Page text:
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What is the expense ratio of a Mutual Fund and How does it affect
05 Jan 2023

A mutual fund allows you  to invest in a basket of securities be they equities, debt or even commodities in one go. The setup here is simple. You invest in the fund (either through SIP investment or a lumpsum) on top of which you pay a managerial fee to the fund managers who look after the fund on your behalf and invest according to market conditions and their investment thesis. If the fund does well, you do well. Simple as that. However, before you rush to open a demat account to invest in mutual funds, there is a key indicator that you should look out for. This is the Expense Ratio of the mutual fund.. Let’s take a look at what this is, and how it affects you as an investor and your returns. 

Expense ratios

The expense ratio of a fund, oftentimes also referred to as the management expense ratio, is the percentage of the funds assets that are being used to meet administrative expenses. What might these be , you ask? 

  1. Administrative Costs: These account for the costs of running an investment fund such as the cost of providing service, the cost of equipment, information emails and record keeping activities. 

  2. Distribution Fees: A number of mutual funds collect 12-1b distribution fees which are used for advertising and promotions. This is effectively the marketing budget of the fund, if one is looking for a simplistic explanation. 

  3. Management Fees: As mentioned earlier, this is the fee you pay the fund managers in the fund for their level of knowledge and education that they employ in order to make relevant investment decisions etc. Generally, this amounts to about 0.5% to 1% of the mutual fund you are looking to make lump sum or an SIP investment in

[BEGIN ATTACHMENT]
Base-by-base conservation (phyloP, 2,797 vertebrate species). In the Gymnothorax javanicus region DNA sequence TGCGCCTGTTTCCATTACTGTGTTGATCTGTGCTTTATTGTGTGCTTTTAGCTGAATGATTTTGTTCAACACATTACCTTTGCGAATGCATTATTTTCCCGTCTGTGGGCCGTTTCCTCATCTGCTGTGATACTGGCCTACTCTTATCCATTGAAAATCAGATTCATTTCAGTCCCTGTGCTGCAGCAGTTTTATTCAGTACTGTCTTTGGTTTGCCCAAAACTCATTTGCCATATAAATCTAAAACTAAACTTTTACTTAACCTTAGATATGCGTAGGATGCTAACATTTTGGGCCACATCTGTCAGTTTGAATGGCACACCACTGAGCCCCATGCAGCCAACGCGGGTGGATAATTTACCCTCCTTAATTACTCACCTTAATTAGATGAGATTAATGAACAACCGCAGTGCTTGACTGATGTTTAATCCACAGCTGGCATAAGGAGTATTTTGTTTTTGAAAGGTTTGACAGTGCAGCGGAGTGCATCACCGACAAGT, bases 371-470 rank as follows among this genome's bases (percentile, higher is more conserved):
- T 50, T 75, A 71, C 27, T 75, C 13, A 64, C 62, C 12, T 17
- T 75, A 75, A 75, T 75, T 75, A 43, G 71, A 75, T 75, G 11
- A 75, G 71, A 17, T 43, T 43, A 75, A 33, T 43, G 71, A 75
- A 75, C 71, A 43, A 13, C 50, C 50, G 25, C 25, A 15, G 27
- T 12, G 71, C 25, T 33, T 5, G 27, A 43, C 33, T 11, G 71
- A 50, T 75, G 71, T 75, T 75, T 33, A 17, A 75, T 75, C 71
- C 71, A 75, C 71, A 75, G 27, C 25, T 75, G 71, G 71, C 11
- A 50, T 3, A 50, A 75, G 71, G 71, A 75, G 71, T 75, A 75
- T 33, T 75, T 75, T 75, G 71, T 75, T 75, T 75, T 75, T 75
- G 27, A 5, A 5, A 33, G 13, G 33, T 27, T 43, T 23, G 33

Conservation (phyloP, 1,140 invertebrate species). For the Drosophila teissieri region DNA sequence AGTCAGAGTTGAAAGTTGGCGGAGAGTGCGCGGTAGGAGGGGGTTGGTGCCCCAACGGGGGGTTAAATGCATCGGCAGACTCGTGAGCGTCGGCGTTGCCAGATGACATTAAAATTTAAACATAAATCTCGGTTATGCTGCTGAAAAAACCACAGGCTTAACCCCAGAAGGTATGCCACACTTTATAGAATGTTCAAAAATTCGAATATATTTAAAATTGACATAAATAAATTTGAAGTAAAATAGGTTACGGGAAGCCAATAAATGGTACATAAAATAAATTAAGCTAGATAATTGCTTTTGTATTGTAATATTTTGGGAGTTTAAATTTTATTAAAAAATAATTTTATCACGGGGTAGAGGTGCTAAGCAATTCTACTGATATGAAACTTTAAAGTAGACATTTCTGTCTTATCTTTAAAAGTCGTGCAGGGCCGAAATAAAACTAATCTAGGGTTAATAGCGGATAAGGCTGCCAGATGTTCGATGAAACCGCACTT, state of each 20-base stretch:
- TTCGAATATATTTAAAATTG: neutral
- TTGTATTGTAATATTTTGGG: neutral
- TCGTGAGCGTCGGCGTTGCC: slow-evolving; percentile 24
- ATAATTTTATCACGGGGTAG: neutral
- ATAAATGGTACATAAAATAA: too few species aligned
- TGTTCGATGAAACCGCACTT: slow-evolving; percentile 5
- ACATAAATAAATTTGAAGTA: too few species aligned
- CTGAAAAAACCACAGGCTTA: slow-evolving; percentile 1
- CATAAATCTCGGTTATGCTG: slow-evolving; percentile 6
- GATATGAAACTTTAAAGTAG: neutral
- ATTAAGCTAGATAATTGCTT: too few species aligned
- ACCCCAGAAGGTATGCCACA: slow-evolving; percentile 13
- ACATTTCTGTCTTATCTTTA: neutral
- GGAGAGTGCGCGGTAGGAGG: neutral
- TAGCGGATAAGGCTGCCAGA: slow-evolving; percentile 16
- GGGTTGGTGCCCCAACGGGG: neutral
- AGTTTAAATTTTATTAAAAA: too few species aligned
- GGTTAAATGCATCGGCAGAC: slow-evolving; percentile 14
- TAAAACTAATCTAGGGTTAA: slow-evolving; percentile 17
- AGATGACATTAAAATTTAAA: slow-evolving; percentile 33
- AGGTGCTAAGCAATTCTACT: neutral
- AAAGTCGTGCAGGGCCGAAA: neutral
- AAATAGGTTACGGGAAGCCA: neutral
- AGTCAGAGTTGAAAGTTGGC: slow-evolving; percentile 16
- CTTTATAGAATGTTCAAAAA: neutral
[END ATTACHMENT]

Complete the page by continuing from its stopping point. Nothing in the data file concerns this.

How Do Expense Ratios Affect the Investor? 

One can carry out a simple calculation in order to understand how the expense ratios of a fund will affect you and your SIP or lump sum investments as an investor. 

Let’s assume you chose to invest 50,000 in a mutual fund, and that fund has an expense ratio of about 2%. In this case, you will effectively be paying about 1,000 rupees to the fund as a fee to manage your money, and so the amount you’ve invested in the fund is actually Rs 49,000.

Other than simply making you pay a flat fee, expense ratios can also provide an indiciation of the profitability of the fund (i.e, how much are they being able to make for what they put in) The formula for expense ratio is the Funds total Expense / Total Assets.  Thus, you could assume that a fund with a low expense ratio, has a high asset value, for comparatively little costs in terms of administration, managerial and marketing costs. This isn’t wrong, but you should be aware that is not the full picture. What you should really be looking for is whether or not a fund is beating the average returns of the index, and the competition. If you have a higher expense fund with great returns, that would be a better bet for you.

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